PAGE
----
Data engineer: The ‘real’ sexiest job of the 21st century

In a 2012 article, Harvard Business Review dubbed data scientist the sexiest job of the 21st Century. Its authors, American academics, DJ Patil and Thomas H. Davenport wrote: “If ‘sexy’ means having rare qualities that are much in demand, data scientists are already there. They are difficult and expensive to hire and, given the very competitive market for their services, difficult to retain.”

Considering that demand for data scientists is still booming, arguably, HBR’s assertion still holds true today — in January 2019, the online job site Indeed published a report which showed a 29% increase in demand for data scientists year over year and a 344% increase since 2013.

But there’s an issue: for all the data scientist enterprises are hiring, there’s really very little to show for it. Many data and analytics projects fail to go into production and a lot of enterprises are not seeing a return on investment.

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Speaking at the Gartner Data & Analytics Summit 2019, London, Nick Heudecker, VP Analyst, Gartner, stated: “Data scientists just remind me of a bunch of frustrated weather forecasters.”

He argued it’s becoming evident that the demand for analytics, data science and integration currently exceeds the capability of data and analytics leaders to provide data in a usable form, structure and assured content.

As the explosion in data collection points and data volumes only increase the demand for reconstituting data into usable forms to support analytics and data science, Heudecker believes a new role is emerging which could plug this gap in delivering data from experimentation to production: data engineer.

The problem with (not so sexy anymore) data scientists

There’s no doubt that a data scientist can bring value to an enterprise, their mathematical and analytical approaches to data can provide valuable insight-driven strategies. But data scientists, are practically spending almost half of their time just getting data ready for projects that won’t make it to production.

According to figures from Gartner, 47% of the time in data science is spent on data collection, preparation and problem analysis and not developing models; this perfectly highlights the problem: data science teams are being bogged down with issues they’re not hired to deal with.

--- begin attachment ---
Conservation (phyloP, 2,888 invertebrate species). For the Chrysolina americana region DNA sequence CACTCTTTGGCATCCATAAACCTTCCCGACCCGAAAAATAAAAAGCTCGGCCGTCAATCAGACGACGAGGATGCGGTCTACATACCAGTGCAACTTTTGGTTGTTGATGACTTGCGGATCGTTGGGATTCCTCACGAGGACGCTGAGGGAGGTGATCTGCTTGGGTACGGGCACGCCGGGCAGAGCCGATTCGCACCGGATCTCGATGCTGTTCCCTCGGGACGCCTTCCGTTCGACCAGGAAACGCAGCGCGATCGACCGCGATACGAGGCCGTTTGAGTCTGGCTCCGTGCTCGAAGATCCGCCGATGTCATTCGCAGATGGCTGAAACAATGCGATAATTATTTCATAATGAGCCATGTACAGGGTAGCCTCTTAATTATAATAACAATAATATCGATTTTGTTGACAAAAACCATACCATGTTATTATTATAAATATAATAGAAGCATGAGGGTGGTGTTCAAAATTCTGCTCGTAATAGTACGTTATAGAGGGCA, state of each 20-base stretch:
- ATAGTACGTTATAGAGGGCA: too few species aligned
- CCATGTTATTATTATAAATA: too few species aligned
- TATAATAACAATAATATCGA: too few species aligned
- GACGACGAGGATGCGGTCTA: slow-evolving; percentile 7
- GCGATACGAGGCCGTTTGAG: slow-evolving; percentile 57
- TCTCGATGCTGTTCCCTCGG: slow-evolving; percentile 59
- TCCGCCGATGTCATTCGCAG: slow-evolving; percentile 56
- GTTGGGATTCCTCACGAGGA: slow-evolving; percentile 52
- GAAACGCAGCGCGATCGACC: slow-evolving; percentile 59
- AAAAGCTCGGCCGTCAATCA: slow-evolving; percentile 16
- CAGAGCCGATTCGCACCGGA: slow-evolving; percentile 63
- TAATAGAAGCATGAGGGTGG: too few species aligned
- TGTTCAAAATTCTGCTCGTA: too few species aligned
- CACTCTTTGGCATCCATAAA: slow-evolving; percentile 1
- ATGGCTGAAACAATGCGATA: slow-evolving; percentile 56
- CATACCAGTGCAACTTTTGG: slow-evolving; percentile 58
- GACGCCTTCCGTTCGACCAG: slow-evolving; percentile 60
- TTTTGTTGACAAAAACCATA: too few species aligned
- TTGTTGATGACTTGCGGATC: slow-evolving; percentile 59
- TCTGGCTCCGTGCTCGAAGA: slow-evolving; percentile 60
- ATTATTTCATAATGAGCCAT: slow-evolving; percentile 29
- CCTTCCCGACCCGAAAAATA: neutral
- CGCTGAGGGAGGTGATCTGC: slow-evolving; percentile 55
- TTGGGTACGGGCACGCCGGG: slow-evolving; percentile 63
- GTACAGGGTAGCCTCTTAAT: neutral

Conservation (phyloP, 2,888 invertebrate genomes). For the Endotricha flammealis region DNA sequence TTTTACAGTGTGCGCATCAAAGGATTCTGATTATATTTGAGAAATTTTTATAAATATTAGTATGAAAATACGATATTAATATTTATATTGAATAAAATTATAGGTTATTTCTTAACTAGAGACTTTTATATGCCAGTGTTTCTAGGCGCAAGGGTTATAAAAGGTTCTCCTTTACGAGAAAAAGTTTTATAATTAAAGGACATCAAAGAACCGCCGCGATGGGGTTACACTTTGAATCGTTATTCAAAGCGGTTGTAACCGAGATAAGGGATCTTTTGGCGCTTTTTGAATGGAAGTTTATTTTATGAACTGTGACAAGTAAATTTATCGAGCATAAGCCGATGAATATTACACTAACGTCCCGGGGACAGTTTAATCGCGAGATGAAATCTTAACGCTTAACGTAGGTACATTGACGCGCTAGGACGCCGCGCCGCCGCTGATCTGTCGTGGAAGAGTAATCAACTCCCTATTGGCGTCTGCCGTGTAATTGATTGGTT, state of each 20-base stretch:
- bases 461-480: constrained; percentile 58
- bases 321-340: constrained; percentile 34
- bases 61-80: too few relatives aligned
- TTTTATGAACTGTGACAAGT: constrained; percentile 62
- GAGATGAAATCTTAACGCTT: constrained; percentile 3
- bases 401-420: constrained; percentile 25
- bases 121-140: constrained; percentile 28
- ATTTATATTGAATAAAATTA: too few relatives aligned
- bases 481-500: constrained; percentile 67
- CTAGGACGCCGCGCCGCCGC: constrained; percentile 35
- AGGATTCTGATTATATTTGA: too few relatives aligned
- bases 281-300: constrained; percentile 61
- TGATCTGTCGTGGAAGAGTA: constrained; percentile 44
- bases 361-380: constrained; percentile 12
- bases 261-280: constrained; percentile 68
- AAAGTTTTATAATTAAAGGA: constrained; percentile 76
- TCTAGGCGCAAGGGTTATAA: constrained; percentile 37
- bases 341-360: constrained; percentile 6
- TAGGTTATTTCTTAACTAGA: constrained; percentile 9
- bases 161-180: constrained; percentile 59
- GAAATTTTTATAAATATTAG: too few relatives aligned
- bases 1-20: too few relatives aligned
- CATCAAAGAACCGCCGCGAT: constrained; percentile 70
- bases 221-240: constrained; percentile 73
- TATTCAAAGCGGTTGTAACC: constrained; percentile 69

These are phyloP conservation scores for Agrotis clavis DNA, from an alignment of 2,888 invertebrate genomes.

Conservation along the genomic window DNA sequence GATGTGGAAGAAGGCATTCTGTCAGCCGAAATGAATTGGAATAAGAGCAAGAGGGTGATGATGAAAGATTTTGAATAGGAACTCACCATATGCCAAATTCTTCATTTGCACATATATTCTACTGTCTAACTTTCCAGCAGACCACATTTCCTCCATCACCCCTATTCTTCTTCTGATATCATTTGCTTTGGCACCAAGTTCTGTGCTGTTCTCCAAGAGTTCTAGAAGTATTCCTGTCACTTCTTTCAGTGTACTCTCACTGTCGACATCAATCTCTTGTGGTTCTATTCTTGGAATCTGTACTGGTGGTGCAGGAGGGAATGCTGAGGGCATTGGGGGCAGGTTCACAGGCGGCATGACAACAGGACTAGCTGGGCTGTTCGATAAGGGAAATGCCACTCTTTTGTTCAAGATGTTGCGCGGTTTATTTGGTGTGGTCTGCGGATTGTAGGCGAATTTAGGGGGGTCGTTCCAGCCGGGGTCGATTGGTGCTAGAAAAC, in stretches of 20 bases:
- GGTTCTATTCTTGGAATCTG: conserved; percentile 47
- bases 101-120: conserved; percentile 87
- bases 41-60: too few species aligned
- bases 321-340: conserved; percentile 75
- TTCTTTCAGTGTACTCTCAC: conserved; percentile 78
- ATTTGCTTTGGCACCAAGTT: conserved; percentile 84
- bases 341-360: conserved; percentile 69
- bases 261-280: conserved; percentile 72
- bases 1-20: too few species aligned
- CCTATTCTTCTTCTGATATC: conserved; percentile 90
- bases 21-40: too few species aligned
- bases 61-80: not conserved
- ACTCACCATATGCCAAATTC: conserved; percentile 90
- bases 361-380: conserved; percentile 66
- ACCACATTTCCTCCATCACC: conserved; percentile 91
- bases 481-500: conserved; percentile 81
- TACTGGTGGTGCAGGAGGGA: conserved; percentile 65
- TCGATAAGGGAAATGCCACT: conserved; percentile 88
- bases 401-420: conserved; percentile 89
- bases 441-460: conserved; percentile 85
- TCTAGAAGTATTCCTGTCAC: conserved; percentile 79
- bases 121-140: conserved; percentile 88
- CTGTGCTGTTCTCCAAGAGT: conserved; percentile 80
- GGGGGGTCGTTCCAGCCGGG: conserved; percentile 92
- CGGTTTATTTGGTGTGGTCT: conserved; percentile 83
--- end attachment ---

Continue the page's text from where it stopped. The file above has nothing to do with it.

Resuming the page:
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Going back to Heudecker’s frustrated weather forecaster analogy, it’s worth remembering that data scientists don’t actually build or maintain data infrastructures; if data infrastructures aren’t set up efficiently the work of a data scientist will be in vain.

“There’s a missing role,” argued Heudecker. “It’s no one’s job to consult with the business owners and IT to figure out what to do with data and figure out how it actually works.”

The reemergence of data engineers

For Heudecker, this is where data engineers come in.

“Early on in their lifecycle, we saw data engineers as being essentially chained to data scientists, and that’s not a great place to be chained,” explained Heudecker. “And so we saw a lot of burnout in data engineers, they really just got tired of just being order takers.”

“But despite this beginning, many data scientists, soon realised that they lack domain knowledge and, therefore, needed a partner with a lot of understanding around how the business actually uses its data.”

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According to Heudecker, Netflix is a notable example. When Netflix wanted to figure out how they could make data a first-class asset within the company, they elevated the concept of data engineering into a stand-alone discipline.

“They had data stored in various cloud systems and on-prem,” he explained. “They wanted to bring all these together and tell a cohesive story around enabling everybody in the company with data, so they created a centre of excellence made up of senior data engineers that sit in Netflix environment and deliver the data.”

How data engineers add value

For Heudecker, data engineering, like any other kind of engineering, is the application of science and math to build things. Essentially, a data engineer’s task is to produce data for multiple consumers.

They are effectively enablers across the business for understanding any kind of data.

Data engineers are better equipped to build critical data pipelines, according to Huedecker. They deliver quality data infrastructure and focus on data integration, modelling, optimisation and quality. By doing this, they support data science teams and the wider organisation.

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Data engineers are also impacting applications in an operational context, not just analytics, but new micro-service architectures and evolving application for operational analytics as well.

Data engineers can build consumable APIs that could be leveraged across an organisation, hence they’re very code-centric. They’re collaborative with business owners and users of the end products to ensure that the right thing is being built and that these products don’t just languish as interesting science experiments.

Another advantage that enterprises have if they bring in data engineers, according to Heudecker, is that they can use them for internal marketing. Particularly, as they straddle both sides of the story; business and IT; they can use these data engineers to advertise new capabilities within the enterprise and this can give them a positive branding spin within the organisation around new features and capabilities that they’re offering.

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Andrew Ross

As a reporter with Information Age, Andrew Ross writes articles for technology leaders; helping them manage business critical issues both for today and in the future